by Carmen Doyle
The battle at Fort Dearborn wouldn’t seem to have much to do with Fort Wayne. After all, the battle took place in what is now Chicago! But there IS a connection that leads us to share with you this interesting bit of history.
William Wells had been kidnapped by Miami Indians in Kentucky when he was an adolescent. He adapted to the Indian way of life, becoming Little Turtle’s son-in-law and fighting on the Miami side in the defeat of St. Clair in Ohio. Shortly after that, Wells decided to stop fighting on the side of the Indians. He became a scout and interpreter for General Anthony Wayne. Wells also served as the first Indian agent for Fort Wayne.
When the War of 1812 was declared, the British attacked Fort Detroit. The Commander of the U.S. Army of the Northwest, William Hull, surrendered. Fearing that Fort Dearborn could no longer be adequately supplied, Hull ordered the commander at Fort Dearborn to evacuate and retreat with all the soldiers and residents to Fort Wayne.
Wells had a niece, Rebekah, from his Kentucky family. Rebekah had married Nathan Heald, who was the Commander at Fort Dearborn.
(An interesting fact is that Fort Dearborn was designed by John Whistler, who also designed Fort Wayne. John Whistler’s grandson painted the now famous “Whistler’s Mother”.)
Fort Dearborn was in an area held by the Potawatomi Indians, who were hostile to the Americans. On August 9, 1812, Heald received orders from Hull to distribute all provisions from Fort Dearborn to the Potawatomi in hopes of the Potawatomi providing a safe passage to Fort Wayne. However, all spare weapons and ammo, along with the whiskey, was to be destroyed. Heald worried that the Indians would make “bad use of it if in their possession”.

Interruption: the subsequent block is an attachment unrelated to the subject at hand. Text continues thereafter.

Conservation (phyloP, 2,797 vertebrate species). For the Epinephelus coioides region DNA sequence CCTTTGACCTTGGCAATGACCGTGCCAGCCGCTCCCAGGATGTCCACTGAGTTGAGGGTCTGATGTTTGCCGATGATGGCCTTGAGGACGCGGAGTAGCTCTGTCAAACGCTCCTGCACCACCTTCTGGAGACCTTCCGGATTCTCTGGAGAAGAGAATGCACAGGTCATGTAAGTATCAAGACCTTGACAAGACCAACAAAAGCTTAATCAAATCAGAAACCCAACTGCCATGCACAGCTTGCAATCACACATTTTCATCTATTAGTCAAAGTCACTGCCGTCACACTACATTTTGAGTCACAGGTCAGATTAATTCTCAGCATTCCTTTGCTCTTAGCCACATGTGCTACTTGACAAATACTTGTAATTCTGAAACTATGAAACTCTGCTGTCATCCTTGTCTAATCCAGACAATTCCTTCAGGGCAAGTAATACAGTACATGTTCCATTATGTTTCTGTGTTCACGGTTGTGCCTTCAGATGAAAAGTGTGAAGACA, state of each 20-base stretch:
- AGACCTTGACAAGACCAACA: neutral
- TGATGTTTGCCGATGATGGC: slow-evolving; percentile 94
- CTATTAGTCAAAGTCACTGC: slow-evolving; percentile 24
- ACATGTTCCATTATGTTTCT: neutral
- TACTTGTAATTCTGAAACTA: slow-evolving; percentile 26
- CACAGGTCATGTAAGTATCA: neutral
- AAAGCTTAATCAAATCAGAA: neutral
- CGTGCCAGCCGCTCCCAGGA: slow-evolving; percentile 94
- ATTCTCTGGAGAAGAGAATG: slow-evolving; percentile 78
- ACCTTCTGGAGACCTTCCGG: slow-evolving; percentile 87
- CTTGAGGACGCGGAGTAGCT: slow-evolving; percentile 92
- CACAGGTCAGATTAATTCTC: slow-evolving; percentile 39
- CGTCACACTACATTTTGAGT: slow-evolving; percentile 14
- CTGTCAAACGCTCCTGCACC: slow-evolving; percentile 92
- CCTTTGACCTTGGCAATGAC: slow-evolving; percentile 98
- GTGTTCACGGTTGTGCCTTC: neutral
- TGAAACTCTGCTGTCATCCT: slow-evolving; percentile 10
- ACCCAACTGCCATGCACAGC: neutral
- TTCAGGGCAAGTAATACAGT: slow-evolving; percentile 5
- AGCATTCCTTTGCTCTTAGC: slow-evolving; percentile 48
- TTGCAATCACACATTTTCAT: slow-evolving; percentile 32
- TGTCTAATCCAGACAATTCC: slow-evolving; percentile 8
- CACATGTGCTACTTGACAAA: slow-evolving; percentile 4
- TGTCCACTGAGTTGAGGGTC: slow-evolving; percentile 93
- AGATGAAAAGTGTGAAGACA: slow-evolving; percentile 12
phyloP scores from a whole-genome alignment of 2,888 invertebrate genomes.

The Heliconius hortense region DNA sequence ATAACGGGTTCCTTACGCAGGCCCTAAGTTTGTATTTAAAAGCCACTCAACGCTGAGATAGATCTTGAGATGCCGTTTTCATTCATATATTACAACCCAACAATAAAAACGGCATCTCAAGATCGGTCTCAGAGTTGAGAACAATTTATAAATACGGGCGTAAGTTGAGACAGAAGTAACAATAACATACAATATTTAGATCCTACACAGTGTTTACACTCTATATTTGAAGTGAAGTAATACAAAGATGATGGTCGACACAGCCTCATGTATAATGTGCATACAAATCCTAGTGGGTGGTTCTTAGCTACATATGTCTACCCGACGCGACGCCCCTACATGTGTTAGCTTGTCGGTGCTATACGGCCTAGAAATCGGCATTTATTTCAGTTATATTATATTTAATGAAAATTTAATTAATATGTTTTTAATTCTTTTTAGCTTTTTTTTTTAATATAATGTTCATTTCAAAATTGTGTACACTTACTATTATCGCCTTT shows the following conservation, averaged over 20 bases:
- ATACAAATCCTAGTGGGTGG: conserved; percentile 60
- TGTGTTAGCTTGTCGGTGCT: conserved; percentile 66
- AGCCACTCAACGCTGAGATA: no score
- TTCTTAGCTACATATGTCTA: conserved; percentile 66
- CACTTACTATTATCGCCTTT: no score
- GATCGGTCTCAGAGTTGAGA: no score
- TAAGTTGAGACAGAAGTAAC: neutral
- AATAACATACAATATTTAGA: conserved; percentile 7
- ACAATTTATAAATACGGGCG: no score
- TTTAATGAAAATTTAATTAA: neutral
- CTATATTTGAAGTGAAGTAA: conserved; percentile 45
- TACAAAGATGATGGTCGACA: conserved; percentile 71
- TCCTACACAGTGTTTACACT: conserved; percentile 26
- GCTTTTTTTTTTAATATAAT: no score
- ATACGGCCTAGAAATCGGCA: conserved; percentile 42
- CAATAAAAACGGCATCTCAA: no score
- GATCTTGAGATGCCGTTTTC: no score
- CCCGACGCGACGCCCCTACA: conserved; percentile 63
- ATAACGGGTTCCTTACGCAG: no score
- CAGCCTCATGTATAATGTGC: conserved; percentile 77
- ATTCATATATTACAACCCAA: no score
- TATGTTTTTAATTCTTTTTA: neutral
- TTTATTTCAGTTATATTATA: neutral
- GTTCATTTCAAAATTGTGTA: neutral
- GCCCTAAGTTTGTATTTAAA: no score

On August 12, William Wells arrived at Fort Dearborn with 30 friendly Miami to provide an escort for the evacuees back to Fort Wayne. The next day, a meeting between Captain Heald and the Potawatomi was held and Heald told the Potawatomi that he intended to leave the fort. The Potawatomi believed that this meant that all the guns, ammo, provisions and whiskey would be given to them. They also believed that if they escorted the evacuees to Fort Wayne, they would get money.
On August 14, a friendly Potawatomi chief, Black Partridge, warned Heald that there would likely be an attack, as he could no longer hold back the young men of the tribe.
On August 15, the garrison left Fort Dearborn on their way to Fort Wayne. There were 93 people in the party, including noncombatants (mostly women and children). William Wells (his face painted black in the Miami tradition of a warrior willing to fight to the death) along with some of the friendly Miami, led the evacuation.
Less than two miles after leaving the Fort, the garrison was attacked by a large number of Potawatomis.
According to Heald’s report, when the company was attacked, they marched to the top of a nearby sand dune and attempted to charge the Indians. However, this had the effect of separating the cavalry from the wagons carrying provisions and the noncombatants. The Potawatomis charged the gap and began to tomahawk and scalp the people in the wagons, according to an account published later in the Fort Wayne Daily Gazette.
When Wells saw what was happening, he tried to ride to help those in the wagons. Before he could make it, however, he was surrounded by Potawatomis. He fought back and killed many of the Indians who were fighting him, but there were so many that he was shot and killed. When he was dead, the Potawatomis cut out his heart and ate it in the belief that William Wells’ courage would be passed on to them.
The battle lasted just 15 minutes. Over half the garrison--52 Americans--were killed.
There are two different versions of what happened to the Miami escort that William Wells had brought with him. They either fought alongside the Americans or turned and ran when the fighting started. The differing accounts led William Henry Harrison to claim that the Miami fought AGAINST the Americans and used the massacre as an excuse to attack Miami villages. The attack on Miami villages made Chief Richardville and Pacanne side with the British in the War of 1812- but the Americans still won the war.
Here are some books available at the History Center on William Wells:
- Blacksnake’s Path by William Heath
- Heart of a Warrior by Joe Krom (fiction)
- Miami Indians of Indiana by Stewart Rafert
- Outpost in the Wilderness: Fort Wayne, 1706-1828 by Charles Poinsette
- On the Heritage Trail- Bicentennial Heritage Trail Committee
- Land of the Indians: Indiana by Karl A. Kieper